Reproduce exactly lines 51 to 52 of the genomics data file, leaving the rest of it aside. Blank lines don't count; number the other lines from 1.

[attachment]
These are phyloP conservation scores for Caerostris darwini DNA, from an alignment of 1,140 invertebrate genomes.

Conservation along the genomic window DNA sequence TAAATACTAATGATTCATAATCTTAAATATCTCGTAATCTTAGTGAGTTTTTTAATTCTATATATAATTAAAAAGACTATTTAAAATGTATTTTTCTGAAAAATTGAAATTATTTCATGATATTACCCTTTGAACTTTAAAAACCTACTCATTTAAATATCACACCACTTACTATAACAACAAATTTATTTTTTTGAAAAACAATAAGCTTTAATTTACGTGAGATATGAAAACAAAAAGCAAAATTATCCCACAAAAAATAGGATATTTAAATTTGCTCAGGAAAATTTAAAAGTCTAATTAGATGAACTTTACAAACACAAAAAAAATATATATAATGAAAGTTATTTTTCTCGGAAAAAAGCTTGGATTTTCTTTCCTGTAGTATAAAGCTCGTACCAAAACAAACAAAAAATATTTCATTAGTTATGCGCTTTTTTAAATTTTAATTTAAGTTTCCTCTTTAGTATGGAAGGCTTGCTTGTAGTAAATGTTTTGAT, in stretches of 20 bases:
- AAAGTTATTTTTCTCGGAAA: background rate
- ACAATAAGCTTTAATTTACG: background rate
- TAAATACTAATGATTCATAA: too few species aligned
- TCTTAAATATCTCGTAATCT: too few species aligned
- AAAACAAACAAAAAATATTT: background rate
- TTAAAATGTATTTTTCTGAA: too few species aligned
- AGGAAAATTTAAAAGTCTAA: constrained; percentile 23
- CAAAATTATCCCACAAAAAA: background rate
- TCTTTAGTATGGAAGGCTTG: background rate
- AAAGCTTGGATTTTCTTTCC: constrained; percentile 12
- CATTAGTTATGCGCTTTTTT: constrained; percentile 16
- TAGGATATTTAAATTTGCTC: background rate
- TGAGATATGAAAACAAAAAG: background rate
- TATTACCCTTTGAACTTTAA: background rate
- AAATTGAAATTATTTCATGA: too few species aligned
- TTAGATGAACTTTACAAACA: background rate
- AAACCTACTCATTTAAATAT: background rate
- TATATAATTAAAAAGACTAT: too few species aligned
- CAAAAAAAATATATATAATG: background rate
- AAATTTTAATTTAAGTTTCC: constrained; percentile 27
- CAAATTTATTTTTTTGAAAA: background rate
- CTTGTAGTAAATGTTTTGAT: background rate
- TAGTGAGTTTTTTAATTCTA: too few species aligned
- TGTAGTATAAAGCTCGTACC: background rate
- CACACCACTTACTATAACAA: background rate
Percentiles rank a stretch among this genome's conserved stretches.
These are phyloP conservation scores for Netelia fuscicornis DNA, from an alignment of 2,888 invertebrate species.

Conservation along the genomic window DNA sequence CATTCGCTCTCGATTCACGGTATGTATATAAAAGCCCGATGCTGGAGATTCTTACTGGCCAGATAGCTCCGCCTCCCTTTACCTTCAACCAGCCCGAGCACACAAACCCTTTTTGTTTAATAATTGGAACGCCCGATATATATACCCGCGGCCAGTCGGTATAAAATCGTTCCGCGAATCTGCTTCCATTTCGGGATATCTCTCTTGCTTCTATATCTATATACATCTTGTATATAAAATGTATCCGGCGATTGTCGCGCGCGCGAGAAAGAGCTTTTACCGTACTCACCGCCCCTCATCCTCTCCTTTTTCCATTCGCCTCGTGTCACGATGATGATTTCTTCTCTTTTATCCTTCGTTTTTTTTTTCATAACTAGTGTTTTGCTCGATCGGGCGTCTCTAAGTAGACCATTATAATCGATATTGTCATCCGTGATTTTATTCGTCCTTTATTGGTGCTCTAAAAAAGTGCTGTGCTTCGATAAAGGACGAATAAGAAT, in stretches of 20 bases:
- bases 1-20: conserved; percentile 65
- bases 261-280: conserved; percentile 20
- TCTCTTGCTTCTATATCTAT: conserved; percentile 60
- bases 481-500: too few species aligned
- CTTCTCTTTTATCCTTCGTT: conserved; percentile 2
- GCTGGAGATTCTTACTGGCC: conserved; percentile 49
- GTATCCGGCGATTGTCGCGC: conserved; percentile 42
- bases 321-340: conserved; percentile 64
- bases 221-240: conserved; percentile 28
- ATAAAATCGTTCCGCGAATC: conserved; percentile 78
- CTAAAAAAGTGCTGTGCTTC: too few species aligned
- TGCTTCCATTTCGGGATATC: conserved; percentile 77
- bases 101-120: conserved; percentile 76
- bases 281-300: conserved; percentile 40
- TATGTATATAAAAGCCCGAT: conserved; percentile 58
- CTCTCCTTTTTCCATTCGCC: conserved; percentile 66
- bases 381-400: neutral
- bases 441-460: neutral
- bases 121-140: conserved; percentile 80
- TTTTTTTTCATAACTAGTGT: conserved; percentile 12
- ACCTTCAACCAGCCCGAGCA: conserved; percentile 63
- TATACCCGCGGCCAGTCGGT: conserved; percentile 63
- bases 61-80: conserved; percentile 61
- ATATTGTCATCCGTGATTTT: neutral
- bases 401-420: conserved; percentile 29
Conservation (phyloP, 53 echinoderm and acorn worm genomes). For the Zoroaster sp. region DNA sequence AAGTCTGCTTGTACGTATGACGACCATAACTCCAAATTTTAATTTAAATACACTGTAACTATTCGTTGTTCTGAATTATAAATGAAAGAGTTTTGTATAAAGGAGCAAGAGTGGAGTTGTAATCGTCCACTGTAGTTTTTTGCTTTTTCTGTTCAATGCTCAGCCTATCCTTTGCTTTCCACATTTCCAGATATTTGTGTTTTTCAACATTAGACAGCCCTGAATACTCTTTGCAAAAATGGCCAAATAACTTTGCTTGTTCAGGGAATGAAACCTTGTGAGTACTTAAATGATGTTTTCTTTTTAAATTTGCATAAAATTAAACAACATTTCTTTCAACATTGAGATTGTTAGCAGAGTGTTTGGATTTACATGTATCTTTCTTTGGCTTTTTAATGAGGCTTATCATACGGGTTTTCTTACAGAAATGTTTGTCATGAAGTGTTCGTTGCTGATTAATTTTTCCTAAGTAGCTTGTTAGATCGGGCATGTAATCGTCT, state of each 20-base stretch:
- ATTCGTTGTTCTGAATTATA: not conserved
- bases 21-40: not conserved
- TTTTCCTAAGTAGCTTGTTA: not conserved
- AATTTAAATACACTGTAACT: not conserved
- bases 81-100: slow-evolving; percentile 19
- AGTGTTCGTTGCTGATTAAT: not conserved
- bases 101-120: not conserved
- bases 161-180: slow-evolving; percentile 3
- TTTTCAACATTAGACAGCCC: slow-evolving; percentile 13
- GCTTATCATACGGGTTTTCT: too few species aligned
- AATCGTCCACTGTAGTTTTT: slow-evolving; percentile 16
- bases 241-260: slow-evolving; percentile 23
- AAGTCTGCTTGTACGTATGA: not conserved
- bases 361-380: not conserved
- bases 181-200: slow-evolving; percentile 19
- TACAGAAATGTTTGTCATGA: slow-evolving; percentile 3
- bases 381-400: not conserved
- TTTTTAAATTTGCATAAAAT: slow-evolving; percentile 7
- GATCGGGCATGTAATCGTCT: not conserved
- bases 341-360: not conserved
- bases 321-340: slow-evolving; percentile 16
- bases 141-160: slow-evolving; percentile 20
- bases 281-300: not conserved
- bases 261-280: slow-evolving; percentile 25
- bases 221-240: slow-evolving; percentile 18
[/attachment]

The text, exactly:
- ACCTTCAACCAGCCCGAGCA: conserved; percentile 63
- TATACCCGCGGCCAGTCGGT: conserved; percentile 63